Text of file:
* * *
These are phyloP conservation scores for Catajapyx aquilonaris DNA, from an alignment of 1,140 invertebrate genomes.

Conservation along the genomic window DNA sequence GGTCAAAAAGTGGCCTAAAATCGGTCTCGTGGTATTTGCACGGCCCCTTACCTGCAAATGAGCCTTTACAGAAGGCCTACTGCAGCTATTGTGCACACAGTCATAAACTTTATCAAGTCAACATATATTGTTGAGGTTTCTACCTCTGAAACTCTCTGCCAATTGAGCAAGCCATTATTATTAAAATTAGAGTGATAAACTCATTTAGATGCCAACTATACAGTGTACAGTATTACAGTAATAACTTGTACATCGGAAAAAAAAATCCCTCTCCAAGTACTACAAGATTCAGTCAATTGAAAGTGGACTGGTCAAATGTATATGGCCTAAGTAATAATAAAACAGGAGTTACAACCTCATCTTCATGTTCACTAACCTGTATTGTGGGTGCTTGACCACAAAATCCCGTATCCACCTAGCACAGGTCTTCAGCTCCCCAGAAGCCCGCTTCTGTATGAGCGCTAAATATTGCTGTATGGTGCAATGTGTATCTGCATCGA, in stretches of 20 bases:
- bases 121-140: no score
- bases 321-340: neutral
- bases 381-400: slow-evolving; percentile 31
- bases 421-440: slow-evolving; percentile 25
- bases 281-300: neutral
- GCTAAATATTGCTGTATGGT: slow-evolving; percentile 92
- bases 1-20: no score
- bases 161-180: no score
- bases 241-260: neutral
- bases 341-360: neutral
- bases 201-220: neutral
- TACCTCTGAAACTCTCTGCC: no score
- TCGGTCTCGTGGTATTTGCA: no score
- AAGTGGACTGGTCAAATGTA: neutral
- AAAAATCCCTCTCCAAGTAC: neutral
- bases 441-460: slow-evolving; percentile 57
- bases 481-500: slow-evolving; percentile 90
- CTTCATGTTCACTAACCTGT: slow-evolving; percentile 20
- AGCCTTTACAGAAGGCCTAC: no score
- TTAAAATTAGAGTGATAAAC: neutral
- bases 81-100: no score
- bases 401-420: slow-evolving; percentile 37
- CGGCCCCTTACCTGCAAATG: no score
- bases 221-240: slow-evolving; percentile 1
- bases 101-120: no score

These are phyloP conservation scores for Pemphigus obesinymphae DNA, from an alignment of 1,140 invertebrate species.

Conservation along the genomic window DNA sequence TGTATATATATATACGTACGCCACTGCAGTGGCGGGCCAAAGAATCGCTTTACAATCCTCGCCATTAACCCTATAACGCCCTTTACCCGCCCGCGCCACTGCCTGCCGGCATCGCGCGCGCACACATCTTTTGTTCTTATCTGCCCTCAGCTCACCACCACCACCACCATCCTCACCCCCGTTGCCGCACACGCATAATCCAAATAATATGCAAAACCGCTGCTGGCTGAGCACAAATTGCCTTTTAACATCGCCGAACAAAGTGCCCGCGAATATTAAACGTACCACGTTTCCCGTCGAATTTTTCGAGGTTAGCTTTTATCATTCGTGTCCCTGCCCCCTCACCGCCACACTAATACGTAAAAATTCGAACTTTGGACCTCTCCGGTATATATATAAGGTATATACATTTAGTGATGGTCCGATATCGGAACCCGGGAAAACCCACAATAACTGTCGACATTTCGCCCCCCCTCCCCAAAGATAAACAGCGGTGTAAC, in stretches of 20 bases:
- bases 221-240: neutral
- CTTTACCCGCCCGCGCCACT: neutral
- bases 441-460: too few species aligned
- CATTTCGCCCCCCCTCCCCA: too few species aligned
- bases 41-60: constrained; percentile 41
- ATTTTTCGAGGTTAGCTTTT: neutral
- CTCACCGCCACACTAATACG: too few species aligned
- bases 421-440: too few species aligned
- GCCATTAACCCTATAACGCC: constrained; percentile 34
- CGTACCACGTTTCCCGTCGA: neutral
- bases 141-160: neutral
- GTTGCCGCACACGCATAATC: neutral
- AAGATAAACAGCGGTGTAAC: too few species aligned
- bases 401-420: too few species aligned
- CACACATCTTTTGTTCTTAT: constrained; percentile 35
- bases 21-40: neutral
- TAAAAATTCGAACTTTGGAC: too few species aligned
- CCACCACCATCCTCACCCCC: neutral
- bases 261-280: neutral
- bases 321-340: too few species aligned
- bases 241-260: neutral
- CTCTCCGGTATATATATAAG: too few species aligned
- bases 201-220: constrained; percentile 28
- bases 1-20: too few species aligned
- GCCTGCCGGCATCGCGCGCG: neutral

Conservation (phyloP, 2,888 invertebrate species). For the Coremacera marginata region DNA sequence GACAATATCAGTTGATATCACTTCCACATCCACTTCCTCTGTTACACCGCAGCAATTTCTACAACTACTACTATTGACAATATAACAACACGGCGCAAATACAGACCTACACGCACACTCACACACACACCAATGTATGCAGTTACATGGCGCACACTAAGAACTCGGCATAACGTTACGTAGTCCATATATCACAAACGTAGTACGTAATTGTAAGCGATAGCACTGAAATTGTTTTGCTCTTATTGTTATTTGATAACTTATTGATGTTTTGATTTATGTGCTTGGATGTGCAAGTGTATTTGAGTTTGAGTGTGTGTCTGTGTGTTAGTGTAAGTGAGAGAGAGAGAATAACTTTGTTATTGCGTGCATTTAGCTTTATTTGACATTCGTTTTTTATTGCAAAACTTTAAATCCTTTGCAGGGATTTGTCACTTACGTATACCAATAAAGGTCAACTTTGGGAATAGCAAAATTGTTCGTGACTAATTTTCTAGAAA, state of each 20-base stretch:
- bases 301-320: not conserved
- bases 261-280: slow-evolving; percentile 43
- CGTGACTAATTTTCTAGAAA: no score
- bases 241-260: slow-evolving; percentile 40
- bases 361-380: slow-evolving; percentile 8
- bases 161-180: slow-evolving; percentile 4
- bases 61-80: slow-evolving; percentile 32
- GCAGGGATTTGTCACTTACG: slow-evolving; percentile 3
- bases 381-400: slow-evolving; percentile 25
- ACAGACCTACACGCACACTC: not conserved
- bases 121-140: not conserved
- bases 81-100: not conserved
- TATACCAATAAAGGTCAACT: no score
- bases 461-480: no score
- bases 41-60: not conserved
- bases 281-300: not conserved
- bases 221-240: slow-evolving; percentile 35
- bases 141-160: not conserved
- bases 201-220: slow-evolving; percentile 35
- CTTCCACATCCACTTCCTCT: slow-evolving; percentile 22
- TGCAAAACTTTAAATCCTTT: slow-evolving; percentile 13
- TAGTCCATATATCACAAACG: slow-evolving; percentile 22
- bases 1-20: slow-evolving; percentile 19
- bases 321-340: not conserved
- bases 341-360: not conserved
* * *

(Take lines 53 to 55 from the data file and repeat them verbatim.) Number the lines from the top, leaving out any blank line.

- bases 1-20: too few species aligned
- GCCTGCCGGCATCGCGCGCG: neutral

Conservation (phyloP, 2,888 invertebrate species). For the Coremacera marginata region DNA sequence GACAATATCAGTTGATATCACTTCCACATCCACTTCCTCTGTTACACCGCAGCAATTTCTACAACTACTACTATTGACAATATAACAACACGGCGCAAATACAGACCTACACGCACACTCACACACACACCAATGTATGCAGTTACATGGCGCACACTAAGAACTCGGCATAACGTTACGTAGTCCATATATCACAAACGTAGTACGTAATTGTAAGCGATAGCACTGAAATTGTTTTGCTCTTATTGTTATTTGATAACTTATTGATGTTTTGATTTATGTGCTTGGATGTGCAAGTGTATTTGAGTTTGAGTGTGTGTCTGTGTGTTAGTGTAAGTGAGAGAGAGAGAATAACTTTGTTATTGCGTGCATTTAGCTTTATTTGACATTCGTTTTTTATTGCAAAACTTTAAATCCTTTGCAGGGATTTGTCACTTACGTATACCAATAAAGGTCAACTTTGGGAATAGCAAAATTGTTCGTGACTAATTTTCTAGAAA, state of each 20-base stretch: